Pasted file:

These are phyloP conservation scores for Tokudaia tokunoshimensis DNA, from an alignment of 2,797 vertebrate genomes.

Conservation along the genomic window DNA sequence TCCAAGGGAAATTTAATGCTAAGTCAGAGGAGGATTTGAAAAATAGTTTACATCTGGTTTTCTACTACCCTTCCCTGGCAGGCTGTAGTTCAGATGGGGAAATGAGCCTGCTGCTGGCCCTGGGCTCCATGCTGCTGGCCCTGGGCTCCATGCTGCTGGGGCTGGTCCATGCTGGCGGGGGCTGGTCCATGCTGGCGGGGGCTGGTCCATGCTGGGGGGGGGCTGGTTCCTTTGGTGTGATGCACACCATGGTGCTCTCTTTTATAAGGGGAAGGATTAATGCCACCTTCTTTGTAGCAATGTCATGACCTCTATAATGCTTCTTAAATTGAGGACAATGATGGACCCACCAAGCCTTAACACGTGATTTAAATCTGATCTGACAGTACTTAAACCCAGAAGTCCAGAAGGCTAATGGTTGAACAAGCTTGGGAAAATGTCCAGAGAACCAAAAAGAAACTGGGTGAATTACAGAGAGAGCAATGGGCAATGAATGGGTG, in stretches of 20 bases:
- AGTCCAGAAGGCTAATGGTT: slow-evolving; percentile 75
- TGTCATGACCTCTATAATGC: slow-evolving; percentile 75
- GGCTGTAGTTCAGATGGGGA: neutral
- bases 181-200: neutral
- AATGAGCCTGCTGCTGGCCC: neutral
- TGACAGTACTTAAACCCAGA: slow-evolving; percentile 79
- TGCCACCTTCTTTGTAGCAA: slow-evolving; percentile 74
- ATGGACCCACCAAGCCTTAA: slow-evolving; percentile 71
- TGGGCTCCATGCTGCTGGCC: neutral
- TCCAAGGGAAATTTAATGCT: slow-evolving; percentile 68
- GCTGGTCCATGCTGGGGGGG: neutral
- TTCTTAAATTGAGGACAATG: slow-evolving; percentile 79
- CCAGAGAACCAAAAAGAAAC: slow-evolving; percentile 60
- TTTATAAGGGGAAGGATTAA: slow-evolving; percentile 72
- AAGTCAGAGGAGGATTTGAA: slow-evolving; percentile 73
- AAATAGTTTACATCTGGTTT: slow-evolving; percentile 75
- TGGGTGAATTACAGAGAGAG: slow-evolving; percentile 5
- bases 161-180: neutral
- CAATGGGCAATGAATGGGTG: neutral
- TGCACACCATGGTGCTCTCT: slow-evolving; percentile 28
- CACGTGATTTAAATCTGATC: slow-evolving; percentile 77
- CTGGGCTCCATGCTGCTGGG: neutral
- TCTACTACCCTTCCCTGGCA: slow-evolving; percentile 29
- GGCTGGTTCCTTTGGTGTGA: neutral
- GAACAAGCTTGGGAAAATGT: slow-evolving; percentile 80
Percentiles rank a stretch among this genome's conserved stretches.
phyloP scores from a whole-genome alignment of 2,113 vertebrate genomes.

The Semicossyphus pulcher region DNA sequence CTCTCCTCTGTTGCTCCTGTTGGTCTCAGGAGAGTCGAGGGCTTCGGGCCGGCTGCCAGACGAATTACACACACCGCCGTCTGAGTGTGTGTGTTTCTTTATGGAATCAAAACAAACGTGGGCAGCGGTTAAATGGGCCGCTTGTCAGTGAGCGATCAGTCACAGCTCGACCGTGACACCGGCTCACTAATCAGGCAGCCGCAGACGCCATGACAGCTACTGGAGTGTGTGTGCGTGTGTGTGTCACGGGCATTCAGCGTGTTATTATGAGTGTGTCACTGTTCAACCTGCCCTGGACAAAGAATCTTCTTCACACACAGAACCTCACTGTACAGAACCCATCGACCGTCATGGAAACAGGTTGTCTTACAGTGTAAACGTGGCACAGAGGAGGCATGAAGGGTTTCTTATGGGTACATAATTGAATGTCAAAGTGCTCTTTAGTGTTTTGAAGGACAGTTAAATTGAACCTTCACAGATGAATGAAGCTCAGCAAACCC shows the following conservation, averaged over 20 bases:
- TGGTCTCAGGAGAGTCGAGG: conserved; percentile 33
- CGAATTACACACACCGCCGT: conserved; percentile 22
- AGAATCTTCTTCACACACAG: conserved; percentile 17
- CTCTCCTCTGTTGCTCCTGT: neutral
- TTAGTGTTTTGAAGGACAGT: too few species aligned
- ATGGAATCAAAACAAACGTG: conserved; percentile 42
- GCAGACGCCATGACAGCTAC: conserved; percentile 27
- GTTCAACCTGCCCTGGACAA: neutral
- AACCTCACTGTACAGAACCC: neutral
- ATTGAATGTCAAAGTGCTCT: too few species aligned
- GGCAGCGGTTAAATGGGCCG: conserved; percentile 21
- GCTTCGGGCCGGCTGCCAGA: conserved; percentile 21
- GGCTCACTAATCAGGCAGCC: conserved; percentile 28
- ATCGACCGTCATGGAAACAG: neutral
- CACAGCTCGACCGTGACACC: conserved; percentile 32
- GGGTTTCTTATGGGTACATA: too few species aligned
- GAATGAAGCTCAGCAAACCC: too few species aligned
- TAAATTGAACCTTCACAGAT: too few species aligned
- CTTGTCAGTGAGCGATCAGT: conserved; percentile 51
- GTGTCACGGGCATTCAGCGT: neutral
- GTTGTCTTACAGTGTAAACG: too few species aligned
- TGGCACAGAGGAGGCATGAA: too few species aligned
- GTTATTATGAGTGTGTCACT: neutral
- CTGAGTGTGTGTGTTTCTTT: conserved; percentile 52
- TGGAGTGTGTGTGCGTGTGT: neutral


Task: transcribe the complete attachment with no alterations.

These are phyloP conservation scores for Tokudaia tokunoshimensis DNA, from an alignment of 2,797 vertebrate genomes.

Conservation along the genomic window DNA sequence TCCAAGGGAAATTTAATGCTAAGTCAGAGGAGGATTTGAAAAATAGTTTACATCTGGTTTTCTACTACCCTTCCCTGGCAGGCTGTAGTTCAGATGGGGAAATGAGCCTGCTGCTGGCCCTGGGCTCCATGCTGCTGGCCCTGGGCTCCATGCTGCTGGGGCTGGTCCATGCTGGCGGGGGCTGGTCCATGCTGGCGGGGGCTGGTCCATGCTGGGGGGGGGCTGGTTCCTTTGGTGTGATGCACACCATGGTGCTCTCTTTTATAAGGGGAAGGATTAATGCCACCTTCTTTGTAGCAATGTCATGACCTCTATAATGCTTCTTAAATTGAGGACAATGATGGACCCACCAAGCCTTAACACGTGATTTAAATCTGATCTGACAGTACTTAAACCCAGAAGTCCAGAAGGCTAATGGTTGAACAAGCTTGGGAAAATGTCCAGAGAACCAAAAAGAAACTGGGTGAATTACAGAGAGAGCAATGGGCAATGAATGGGTG, in stretches of 20 bases:
- AGTCCAGAAGGCTAATGGTT: slow-evolving; percentile 75
- TGTCATGACCTCTATAATGC: slow-evolving; percentile 75
- GGCTGTAGTTCAGATGGGGA: neutral
- bases 181-200: neutral
- AATGAGCCTGCTGCTGGCCC: neutral
- TGACAGTACTTAAACCCAGA: slow-evolving; percentile 79
- TGCCACCTTCTTTGTAGCAA: slow-evolving; percentile 74
- ATGGACCCACCAAGCCTTAA: slow-evolving; percentile 71
- TGGGCTCCATGCTGCTGGCC: neutral
- TCCAAGGGAAATTTAATGCT: slow-evolving; percentile 68
- GCTGGTCCATGCTGGGGGGG: neutral
- TTCTTAAATTGAGGACAATG: slow-evolving; percentile 79
- CCAGAGAACCAAAAAGAAAC: slow-evolving; percentile 60
- TTTATAAGGGGAAGGATTAA: slow-evolving; percentile 72
- AAGTCAGAGGAGGATTTGAA: slow-evolving; percentile 73
- AAATAGTTTACATCTGGTTT: slow-evolving; percentile 75
- TGGGTGAATTACAGAGAGAG: slow-evolving; percentile 5
- bases 161-180: neutral
- CAATGGGCAATGAATGGGTG: neutral
- TGCACACCATGGTGCTCTCT: slow-evolving; percentile 28
- CACGTGATTTAAATCTGATC: slow-evolving; percentile 77
- CTGGGCTCCATGCTGCTGGG: neutral
- TCTACTACCCTTCCCTGGCA: slow-evolving; percentile 29
- GGCTGGTTCCTTTGGTGTGA: neutral
- GAACAAGCTTGGGAAAATGT: slow-evolving; percentile 80
Percentiles rank a stretch among this genome's conserved stretches.
phyloP scores from a whole-genome alignment of 2,113 vertebrate genomes.

The Semicossyphus pulcher region DNA sequence CTCTCCTCTGTTGCTCCTGTTGGTCTCAGGAGAGTCGAGGGCTTCGGGCCGGCTGCCAGACGAATTACACACACCGCCGTCTGAGTGTGTGTGTTTCTTTATGGAATCAAAACAAACGTGGGCAGCGGTTAAATGGGCCGCTTGTCAGTGAGCGATCAGTCACAGCTCGACCGTGACACCGGCTCACTAATCAGGCAGCCGCAGACGCCATGACAGCTACTGGAGTGTGTGTGCGTGTGTGTGTCACGGGCATTCAGCGTGTTATTATGAGTGTGTCACTGTTCAACCTGCCCTGGACAAAGAATCTTCTTCACACACAGAACCTCACTGTACAGAACCCATCGACCGTCATGGAAACAGGTTGTCTTACAGTGTAAACGTGGCACAGAGGAGGCATGAAGGGTTTCTTATGGGTACATAATTGAATGTCAAAGTGCTCTTTAGTGTTTTGAAGGACAGTTAAATTGAACCTTCACAGATGAATGAAGCTCAGCAAACCC shows the following conservation, averaged over 20 bases:
- TGGTCTCAGGAGAGTCGAGG: conserved; percentile 33
- CGAATTACACACACCGCCGT: conserved; percentile 22
- AGAATCTTCTTCACACACAG: conserved; percentile 17
- CTCTCCTCTGTTGCTCCTGT: neutral
- TTAGTGTTTTGAAGGACAGT: too few species aligned
- ATGGAATCAAAACAAACGTG: conserved; percentile 42
- GCAGACGCCATGACAGCTAC: conserved; percentile 27
- GTTCAACCTGCCCTGGACAA: neutral
- AACCTCACTGTACAGAACCC: neutral
- ATTGAATGTCAAAGTGCTCT: too few species aligned
- GGCAGCGGTTAAATGGGCCG: conserved; percentile 21
- GCTTCGGGCCGGCTGCCAGA: conserved; percentile 21
- GGCTCACTAATCAGGCAGCC: conserved; percentile 28
- ATCGACCGTCATGGAAACAG: neutral
- CACAGCTCGACCGTGACACC: conserved; percentile 32
- GGGTTTCTTATGGGTACATA: too few species aligned
- GAATGAAGCTCAGCAAACCC: too few species aligned
- TAAATTGAACCTTCACAGAT: too few species aligned
- CTTGTCAGTGAGCGATCAGT: conserved; percentile 51
- GTGTCACGGGCATTCAGCGT: neutral
- GTTGTCTTACAGTGTAAACG: too few species aligned
- TGGCACAGAGGAGGCATGAA: too few species aligned
- GTTATTATGAGTGTGTCACT: neutral
- CTGAGTGTGTGTGTTTCTTT: conserved; percentile 52
- TGGAGTGTGTGTGCGTGTGT: neutral